The Danish Girl
The Danish Girl lacks an immediacy and vibrancy, as well as a genuine sense of emotional connection.
"Girl With a Pearl Earring" is a quiet movie, shaken from time to time by ripples of emotional turbulence far beneath the surface. It is about things not said, opportunities not taken, potentials not realized, lips unkissed. All of these elements are guessed at by the filmmakers as they regard a painting made in about 1665 by Johannes Vermeer. The painting shows a young woman regarding us over her left shoulder. She wears a simple blue headband and a modest smock. Her red lips are slightly parted. Is she smiling? She seems to be glancing back at the moment she was leaving the room. She wears a pearl earring.
Not much is known about Vermeer, who left about 35 paintings. Nothing is known about his model. You can hear that it was his daughter, a neighbor, a tradeswoman. You will not hear that she was his lover, because Vermeer's household was under the iron rule of his mother-in-law, who was vigilant as a hawk. The painting has become as intriguing in its modest way as the Mona Lisa. The girl's face turned toward us from centuries ago demands that we ask, who was she? What was the thinking? What was the artist thinking about her?
Tracy Chevalier's novel speculating about the painting has now been filmed by Peter Webber, who casts Scarlett Johansson as the girl and Colin Firth as Vermeer. I can think of many ways the film could have gone wrong, but it goes right, because it doesn't cook up melodrama and romantic intrigue but tells a story that's content with its simplicity. The painting is contemplative, reflective, subdued, and the film must be, too: We don't want lurid revelations breaking into its mood.
Sometimes two people will regard each other over a gulf too wide to ever be bridged, and know immediately what could have happened, and that it never will. That is essentially the message of "Girl with a Pearl Earring." The girl's name is Griet, according to this story. She lives nearby. She is sent by her blind father to work in Vermeer's house, where several small children are about to be joined by a new arrival. The household is run like a factory with the mother- in-law, Maria Thins (Judy Parfitt) as foreman. She has set her daughter to work producing babies while her son-in-law produces paintings. Both have an output of about one a year, which is good if you are a mother, but not if you are a painter.
Nobody ever says what they think in this house, except for Maria, whose thoughts are all too obvious, anyway. Catharina (Essie Davis), Vermeer's wife, sometimes seems to be standing where she hopes nobody will see her. It becomes clear that Griet is intelligent in a natural way, but has no idea what to do with her ideas. Of course she attracts Vermeer's attention; she's a hard worker and responds instinctively to the manual labor of painting -- to the craft, the technique, the strategy, even the chemistry (did you know that the color named Indian yellow is distilled from the urine of cows fed on mango leaves?).
In one flawless sequence, Griet is alone in Vermeer's studio and looks at the canvas he is working on, looks at what he is painting, looks back, looks forth, and then moves a chair away from a window. When he returns and sees what she has done, he studies the composition carefully and removes the chair from his painting. Eventually he has her move up to the attic, closer to his studio, where she can mix his paints, which she does very well.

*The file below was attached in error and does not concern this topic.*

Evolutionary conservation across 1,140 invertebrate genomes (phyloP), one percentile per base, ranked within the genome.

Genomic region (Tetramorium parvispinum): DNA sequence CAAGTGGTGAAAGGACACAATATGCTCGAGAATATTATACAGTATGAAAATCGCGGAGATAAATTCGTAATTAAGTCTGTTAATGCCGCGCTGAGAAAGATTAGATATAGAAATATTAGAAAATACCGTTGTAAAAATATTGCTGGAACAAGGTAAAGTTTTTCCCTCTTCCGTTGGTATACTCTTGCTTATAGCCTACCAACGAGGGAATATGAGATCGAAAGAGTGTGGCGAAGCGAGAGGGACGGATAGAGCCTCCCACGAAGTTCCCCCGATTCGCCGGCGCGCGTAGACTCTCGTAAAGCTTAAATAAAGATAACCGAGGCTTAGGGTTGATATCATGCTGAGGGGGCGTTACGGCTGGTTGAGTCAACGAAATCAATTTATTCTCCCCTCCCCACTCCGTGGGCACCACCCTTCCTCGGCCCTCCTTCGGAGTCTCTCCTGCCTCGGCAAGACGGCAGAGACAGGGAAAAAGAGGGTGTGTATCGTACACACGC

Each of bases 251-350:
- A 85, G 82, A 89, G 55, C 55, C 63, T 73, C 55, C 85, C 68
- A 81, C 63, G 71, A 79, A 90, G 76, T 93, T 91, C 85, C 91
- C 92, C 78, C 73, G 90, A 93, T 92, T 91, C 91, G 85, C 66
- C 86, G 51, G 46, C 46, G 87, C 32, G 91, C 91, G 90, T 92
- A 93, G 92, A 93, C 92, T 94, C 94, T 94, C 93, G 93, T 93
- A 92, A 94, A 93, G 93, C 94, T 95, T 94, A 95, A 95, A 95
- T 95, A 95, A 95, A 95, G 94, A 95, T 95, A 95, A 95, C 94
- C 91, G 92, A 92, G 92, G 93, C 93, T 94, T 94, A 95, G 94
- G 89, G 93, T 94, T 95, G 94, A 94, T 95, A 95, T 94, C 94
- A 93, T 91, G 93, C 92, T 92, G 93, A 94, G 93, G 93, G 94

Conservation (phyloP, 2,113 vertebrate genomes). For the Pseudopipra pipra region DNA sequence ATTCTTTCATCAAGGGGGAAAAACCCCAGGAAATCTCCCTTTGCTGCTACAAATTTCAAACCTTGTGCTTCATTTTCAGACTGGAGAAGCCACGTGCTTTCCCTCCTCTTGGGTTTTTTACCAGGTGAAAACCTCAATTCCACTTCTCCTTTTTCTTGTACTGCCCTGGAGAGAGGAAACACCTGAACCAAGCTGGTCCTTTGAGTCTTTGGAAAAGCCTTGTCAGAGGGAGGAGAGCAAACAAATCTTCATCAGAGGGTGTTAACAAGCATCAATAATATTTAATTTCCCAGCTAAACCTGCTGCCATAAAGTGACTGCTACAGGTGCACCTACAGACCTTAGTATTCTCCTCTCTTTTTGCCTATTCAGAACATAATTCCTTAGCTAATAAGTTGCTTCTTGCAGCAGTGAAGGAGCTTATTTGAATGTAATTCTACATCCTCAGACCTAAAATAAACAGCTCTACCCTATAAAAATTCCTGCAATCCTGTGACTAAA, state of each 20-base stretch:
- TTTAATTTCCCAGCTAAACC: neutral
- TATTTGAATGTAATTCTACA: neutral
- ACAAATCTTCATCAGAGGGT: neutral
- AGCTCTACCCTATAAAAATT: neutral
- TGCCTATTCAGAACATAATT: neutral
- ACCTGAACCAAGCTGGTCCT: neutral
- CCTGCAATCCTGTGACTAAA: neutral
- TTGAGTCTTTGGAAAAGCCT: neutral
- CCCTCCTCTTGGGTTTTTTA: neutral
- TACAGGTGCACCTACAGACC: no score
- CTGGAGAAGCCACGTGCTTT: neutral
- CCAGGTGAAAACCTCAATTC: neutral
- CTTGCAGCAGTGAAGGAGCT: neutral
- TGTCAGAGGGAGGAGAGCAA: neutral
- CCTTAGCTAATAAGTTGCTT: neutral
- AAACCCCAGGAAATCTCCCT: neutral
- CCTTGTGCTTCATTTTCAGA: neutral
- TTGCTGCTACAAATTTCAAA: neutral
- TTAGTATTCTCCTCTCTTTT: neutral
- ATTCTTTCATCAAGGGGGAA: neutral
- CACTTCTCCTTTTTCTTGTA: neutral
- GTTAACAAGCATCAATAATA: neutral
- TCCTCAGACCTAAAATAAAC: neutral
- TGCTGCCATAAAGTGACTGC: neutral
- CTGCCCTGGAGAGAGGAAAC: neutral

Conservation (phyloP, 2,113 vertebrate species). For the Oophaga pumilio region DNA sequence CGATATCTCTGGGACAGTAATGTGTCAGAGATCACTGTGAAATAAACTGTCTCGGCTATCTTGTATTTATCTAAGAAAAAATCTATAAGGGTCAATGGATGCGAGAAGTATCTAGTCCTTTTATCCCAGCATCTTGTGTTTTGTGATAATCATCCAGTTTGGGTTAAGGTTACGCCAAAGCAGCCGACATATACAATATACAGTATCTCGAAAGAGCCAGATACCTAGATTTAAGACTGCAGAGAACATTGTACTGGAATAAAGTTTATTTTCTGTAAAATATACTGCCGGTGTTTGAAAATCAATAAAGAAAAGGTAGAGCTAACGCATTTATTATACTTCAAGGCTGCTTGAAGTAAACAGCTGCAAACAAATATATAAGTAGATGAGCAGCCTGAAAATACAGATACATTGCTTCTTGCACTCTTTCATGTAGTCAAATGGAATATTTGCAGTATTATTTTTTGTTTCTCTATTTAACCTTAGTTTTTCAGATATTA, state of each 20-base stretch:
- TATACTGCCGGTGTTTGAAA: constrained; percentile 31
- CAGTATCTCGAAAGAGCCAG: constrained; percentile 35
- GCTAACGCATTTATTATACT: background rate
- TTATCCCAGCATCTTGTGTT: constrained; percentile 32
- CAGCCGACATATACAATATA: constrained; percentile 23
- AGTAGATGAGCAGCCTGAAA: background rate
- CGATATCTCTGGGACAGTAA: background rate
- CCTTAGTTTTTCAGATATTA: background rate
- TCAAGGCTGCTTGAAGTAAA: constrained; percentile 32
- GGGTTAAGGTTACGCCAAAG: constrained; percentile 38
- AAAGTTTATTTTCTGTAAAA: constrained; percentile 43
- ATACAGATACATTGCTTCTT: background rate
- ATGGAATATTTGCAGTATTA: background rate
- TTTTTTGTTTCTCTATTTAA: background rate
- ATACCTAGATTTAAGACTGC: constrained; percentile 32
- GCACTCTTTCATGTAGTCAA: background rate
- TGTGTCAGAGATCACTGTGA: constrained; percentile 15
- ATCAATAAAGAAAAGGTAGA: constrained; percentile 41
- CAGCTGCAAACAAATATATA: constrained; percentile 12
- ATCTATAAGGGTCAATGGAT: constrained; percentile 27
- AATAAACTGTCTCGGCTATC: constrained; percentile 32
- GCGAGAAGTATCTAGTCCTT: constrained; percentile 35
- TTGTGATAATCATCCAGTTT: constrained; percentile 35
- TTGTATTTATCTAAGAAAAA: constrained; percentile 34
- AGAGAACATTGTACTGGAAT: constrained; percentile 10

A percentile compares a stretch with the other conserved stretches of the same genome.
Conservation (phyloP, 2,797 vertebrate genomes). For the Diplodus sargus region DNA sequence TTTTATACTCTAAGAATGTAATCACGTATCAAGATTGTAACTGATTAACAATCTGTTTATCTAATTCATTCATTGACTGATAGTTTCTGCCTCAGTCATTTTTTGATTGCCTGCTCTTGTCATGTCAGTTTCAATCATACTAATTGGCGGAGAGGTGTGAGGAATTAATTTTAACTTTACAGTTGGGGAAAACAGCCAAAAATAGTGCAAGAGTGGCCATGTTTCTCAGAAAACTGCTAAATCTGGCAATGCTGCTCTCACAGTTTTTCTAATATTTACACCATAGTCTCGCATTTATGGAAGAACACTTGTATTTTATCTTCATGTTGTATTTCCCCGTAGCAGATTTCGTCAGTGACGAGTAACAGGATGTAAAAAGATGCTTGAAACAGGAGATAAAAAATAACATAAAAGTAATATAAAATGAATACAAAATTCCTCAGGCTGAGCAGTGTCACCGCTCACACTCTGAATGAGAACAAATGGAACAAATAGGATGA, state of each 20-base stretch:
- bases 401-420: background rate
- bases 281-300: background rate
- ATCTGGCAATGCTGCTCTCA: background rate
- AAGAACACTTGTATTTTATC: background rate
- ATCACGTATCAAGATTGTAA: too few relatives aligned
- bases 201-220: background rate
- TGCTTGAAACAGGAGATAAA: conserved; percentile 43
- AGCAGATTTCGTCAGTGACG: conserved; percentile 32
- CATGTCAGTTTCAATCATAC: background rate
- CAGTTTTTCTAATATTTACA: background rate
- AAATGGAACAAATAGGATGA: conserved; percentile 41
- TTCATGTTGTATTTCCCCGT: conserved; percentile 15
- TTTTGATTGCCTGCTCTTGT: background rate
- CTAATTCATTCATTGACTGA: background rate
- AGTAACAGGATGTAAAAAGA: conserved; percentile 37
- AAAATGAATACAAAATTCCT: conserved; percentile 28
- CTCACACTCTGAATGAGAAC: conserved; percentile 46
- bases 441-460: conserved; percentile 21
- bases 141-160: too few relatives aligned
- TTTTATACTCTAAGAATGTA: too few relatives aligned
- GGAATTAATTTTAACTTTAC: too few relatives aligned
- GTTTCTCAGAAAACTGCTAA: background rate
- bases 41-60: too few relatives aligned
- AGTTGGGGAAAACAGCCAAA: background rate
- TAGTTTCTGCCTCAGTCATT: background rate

And then of course they start sleeping together? Not in this movie. Vermeer has a rich patron named Van Ruijven (Tom Wilkinson). If Vermeer is too shy to reveal feelings for his maid, Van Ruijven is not. He wants a painting of the girl. This of course would be unacceptable to Catharina Vermeer, whose best-developed quality is her insecurity -- but it is not unacceptable to her mother, who must keep a rich patron happy. Thus Griet becomes a model.
There is a young man in the town, Pieter (Cillian Murphy), a butcher's apprentice, who is attracted to Griet. He would make her a good husband, in this world where status and opportunity are assigned by caste. Griet likes him. It's not that she likes Vermeer more; indeed, she's so intimidated she barely speaks to the artist. It's that -- well, Griet could never be a butcher, but she could be a painter.
Mankind has Shakespeares who were illiterate, Mozarts who never heard a note, painters who never touched a brush. Griet could be a painter. Whether a good or bad one, she will never know. Vermeer senses it. The moments of greatest intimacy between the simple peasant girl and the famous artist come when they sit side by side in wordless communication, mixing paints, both doing the same job, both understanding it.
Do not believe those who think this movie is about the "mystery" of the model, or Vermeer's sources of inspiration, or medieval gender roles, or whether the mother-in-law was the man in the family. A movie about those things would have been a bad movie. "Girl With a Pearl Earring" is about how they share a professional understanding that neither one has in any way with anyone else alive. I look at the painting and I realize that Griet is telling Vermeer, without using any words, "Well, if it were my painting, I'd have her stand like this."
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